Here are three things I help people think through that can nudge the odds of success in their favor:

1. Is your idea worthy of a customer?

I’ve done hundreds of personal consulting sessions over the years, and a common issue I encounter is an entrepreneur pursuing an idea that solves no obvious problem. But they love the idea so much they can’t see the plain truth. They don’t even want to hear the truth. Any naysayer is simply an unwelcome “hater.”

Blind belief in an idea can quickly destroy a project.

Recently, I had a conversation with a man who had been pushing his idea for 12 years — with zero progress. The world is telling him “no” but he’s not listening because he’s too in love with his idea. He’s not considering the true needs of the customer.

Every year (in normal times) I attend the gigantic SXSW conference. It’s an annual gathering of global thought leaders and a launchpad for the hottest new ideas.

In 2012, the king of the conference was an app called Highlight. This was app was a little scary … yet intriguing. It tracked users’ whereabouts to show them profiles of people nearby with similar interests or shared connections. For that week in Austin, Texas, everyone wanted to try it. Phones buzzed and buzzed with Highlight notifications. But within a few months the app was deemed too creepy to go mainstream and had flatlined.

odds of success

This app was created by Paul Davison. Is that name familiar? He’s also the founder of Clubhouse.

By listening to the world and giving up on Highlight when the world said “no,” he lived to fight another day. Successful entrepreneurs are not driven by pursuing risk, they’re driven by pursuing opportunity.

2. Is your idea worthy of battle?

odds of success

Davison

What do you think Davison’s calendar at Clubhouse looks like these days?

  • Clubhouse is facing a flurry of well-financed new competitors (including Facebook!). Fight them off!
  • They need to develop an Android version as soon as possible.
  • They have to scale rapidly to meet the exploding customer demand. This means investment in new facilities and human resources.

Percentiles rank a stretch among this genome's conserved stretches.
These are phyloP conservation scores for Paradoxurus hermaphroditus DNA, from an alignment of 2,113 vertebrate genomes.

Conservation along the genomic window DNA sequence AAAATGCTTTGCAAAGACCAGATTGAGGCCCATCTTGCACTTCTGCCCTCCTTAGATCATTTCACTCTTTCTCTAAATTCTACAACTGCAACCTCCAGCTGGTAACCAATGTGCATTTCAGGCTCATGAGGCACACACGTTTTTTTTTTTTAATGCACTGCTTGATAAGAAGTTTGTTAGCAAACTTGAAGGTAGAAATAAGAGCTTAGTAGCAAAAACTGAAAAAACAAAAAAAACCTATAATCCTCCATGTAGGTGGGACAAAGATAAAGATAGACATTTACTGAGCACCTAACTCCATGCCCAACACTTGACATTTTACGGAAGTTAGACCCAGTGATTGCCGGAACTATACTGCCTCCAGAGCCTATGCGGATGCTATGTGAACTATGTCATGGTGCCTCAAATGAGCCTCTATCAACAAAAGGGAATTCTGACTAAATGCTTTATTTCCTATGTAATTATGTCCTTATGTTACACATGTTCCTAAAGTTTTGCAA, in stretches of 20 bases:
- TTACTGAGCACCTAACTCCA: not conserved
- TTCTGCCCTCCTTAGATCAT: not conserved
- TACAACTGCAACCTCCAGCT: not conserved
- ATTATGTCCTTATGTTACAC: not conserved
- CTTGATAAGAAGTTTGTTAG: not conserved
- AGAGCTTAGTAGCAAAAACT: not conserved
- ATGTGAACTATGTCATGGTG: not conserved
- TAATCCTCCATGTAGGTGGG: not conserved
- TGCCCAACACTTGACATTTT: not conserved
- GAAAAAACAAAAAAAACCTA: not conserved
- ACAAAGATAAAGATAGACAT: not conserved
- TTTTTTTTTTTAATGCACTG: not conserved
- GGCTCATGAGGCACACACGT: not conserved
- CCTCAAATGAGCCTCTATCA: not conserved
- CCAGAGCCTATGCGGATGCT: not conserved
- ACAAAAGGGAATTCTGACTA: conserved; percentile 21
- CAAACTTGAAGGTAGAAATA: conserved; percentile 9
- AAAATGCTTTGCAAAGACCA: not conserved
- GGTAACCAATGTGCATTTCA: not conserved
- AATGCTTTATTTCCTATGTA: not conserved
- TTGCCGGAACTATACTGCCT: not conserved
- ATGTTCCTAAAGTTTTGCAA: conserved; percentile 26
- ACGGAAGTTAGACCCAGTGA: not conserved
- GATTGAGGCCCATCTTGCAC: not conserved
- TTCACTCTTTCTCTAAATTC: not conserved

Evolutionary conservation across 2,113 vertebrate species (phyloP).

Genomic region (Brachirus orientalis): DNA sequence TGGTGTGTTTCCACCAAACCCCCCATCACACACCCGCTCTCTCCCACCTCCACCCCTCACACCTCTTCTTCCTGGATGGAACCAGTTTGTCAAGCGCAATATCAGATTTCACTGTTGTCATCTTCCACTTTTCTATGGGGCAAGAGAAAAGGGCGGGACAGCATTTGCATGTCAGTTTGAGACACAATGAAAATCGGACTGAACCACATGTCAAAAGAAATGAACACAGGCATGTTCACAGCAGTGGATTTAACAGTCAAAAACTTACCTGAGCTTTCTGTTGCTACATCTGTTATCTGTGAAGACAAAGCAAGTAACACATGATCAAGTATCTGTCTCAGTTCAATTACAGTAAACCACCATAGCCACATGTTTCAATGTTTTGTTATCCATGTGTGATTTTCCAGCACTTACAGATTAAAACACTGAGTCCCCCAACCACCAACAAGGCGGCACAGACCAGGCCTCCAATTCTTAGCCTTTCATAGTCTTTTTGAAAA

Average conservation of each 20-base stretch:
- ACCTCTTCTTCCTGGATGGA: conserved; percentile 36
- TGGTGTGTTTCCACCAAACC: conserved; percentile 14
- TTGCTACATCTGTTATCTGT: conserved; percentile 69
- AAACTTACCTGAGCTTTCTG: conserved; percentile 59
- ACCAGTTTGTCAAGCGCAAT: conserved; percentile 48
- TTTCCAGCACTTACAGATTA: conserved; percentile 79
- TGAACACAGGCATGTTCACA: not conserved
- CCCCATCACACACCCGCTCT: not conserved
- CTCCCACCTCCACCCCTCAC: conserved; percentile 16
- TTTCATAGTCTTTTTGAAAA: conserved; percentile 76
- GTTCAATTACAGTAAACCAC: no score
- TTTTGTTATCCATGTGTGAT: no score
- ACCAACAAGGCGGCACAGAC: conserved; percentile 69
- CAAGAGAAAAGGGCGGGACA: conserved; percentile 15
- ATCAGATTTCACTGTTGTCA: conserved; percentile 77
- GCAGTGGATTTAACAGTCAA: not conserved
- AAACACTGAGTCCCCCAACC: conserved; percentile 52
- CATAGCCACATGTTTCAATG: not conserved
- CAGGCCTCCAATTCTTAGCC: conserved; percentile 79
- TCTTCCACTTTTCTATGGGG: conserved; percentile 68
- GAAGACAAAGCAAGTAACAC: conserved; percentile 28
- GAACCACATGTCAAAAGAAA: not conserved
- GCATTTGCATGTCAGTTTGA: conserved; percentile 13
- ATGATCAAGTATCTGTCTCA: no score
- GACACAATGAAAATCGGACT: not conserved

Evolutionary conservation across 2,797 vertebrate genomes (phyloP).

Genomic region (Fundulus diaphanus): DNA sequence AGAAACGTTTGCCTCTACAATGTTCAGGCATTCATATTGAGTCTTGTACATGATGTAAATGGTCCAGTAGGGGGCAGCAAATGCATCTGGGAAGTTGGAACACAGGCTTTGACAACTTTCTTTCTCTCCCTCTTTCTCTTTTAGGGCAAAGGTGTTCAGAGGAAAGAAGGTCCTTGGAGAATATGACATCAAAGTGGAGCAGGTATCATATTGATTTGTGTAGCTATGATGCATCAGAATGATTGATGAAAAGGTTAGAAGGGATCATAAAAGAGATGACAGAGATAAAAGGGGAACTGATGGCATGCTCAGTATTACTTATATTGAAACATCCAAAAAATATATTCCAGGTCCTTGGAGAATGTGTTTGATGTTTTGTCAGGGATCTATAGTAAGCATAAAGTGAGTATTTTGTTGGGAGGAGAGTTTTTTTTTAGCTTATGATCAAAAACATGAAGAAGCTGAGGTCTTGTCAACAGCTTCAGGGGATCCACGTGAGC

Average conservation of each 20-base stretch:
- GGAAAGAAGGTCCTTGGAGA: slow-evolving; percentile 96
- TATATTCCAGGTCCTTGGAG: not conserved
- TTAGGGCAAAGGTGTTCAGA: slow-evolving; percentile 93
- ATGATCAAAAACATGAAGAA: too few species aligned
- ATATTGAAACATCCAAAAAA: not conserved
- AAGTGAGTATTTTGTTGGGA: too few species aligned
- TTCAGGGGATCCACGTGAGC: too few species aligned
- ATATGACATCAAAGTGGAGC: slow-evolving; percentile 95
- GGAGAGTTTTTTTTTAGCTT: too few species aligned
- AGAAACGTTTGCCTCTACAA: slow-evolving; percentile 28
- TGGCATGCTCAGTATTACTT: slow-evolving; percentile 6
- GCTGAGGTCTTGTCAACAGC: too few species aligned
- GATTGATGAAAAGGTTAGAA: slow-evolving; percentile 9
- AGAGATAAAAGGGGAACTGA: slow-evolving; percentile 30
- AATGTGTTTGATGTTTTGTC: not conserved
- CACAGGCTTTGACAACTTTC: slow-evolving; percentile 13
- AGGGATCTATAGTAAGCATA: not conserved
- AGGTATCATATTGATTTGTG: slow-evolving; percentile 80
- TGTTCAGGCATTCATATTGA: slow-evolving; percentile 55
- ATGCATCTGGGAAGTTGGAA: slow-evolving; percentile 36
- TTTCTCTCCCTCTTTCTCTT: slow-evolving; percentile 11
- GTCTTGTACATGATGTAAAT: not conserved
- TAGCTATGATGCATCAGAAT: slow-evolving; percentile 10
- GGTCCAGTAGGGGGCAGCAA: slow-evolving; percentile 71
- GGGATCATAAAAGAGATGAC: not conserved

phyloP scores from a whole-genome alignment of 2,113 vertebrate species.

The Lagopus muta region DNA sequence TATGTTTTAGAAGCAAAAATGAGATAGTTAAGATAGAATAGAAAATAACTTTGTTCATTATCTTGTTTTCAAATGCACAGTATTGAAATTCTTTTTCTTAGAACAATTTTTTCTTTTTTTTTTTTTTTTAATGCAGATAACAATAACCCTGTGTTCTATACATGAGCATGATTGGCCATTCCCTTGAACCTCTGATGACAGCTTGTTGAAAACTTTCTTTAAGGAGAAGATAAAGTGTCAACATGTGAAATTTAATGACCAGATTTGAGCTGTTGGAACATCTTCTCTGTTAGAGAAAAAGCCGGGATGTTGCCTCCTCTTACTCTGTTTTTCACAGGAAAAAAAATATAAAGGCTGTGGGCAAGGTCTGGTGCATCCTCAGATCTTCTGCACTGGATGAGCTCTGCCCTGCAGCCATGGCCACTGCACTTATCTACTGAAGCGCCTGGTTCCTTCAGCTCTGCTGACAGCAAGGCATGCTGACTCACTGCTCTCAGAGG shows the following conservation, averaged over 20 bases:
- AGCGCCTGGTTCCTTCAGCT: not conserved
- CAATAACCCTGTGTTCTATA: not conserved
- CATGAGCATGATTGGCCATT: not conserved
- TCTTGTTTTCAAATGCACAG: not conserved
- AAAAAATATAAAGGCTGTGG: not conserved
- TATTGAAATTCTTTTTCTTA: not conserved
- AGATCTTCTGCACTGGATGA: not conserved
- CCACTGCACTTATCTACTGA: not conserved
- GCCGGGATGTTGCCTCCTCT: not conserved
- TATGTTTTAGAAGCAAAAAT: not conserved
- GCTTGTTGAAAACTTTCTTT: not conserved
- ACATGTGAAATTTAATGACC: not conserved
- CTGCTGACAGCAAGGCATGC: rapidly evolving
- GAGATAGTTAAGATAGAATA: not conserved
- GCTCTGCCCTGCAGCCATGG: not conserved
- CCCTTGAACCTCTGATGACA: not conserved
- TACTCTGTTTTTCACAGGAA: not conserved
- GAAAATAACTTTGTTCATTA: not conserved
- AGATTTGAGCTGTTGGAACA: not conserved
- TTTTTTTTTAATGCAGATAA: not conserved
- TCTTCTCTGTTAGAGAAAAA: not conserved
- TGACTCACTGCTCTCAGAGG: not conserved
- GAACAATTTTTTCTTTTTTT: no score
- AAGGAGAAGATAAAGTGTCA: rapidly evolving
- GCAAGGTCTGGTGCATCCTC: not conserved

• Is it time for another round of funding? Are our current investors happy?

This list could go on and on. Davison needs to make a series of momentous decisions right now to keep his momentum going and dominate his seam.

This probably means he has no personal life right now. He is in a time-sensitive battle and if he wins the next year, he could go down in history as a great tech founder. Nobody will remember Highlight! But that only comes with a dedication to the battle.

Every successful founder goes through a period of battle at some point. Is your idea worth the fight?

3. Is it worthy of the truth?

In many cases, you may never know if the seam is ready until you try it. That’s OK. In many cases the risk is low, so go for it!

But there is also no excuse to not collect enough information through research to give increase your odds of success. I know that seems obvious, but you would be surprised how many people try to start businesses when it’s already apparent that a seam is going in the opposite direction!

Entrepreneurs either knowingly or unknowingly can become blind to the obvious truth.

The beauty of our Information Age is that there is data on almost everything. You can bet that Paul Davison has a dashboard he’s using to assess the truth of his market on a daily basis. Probably an hourly basis.

Increasing your odds of success

All the ideas I’ve covered today are expounded upon in Cumulative Advantage: How to Build Momentum for Your Ideas, Business, and Life Against All Odds, so if this is a relevant topic, I’d encourage you to get the book (cheap!) and do a deeper dive.

Having a great idea does not begin an inevitable march toward success. It is the pursuit of that idea and applying it to a relevant, current human need — your seam — that starts your journey toward momentum and success.

Keynote speaker Mark SchaeferMark Schaefer is the executive director of Schaefer Marketing Solutions. He is the author of several best-selling digital marketing books and is an acclaimed keynote speaker, college educator, and business consultant.  The Marketing Companion podcast is among the top business podcasts in the world. Contact Mark to have him speak to your company event or conference soon.

Follow Mark on Twitter, LinkedIn, and Instagram.

Illustration courtesy Unsplash.com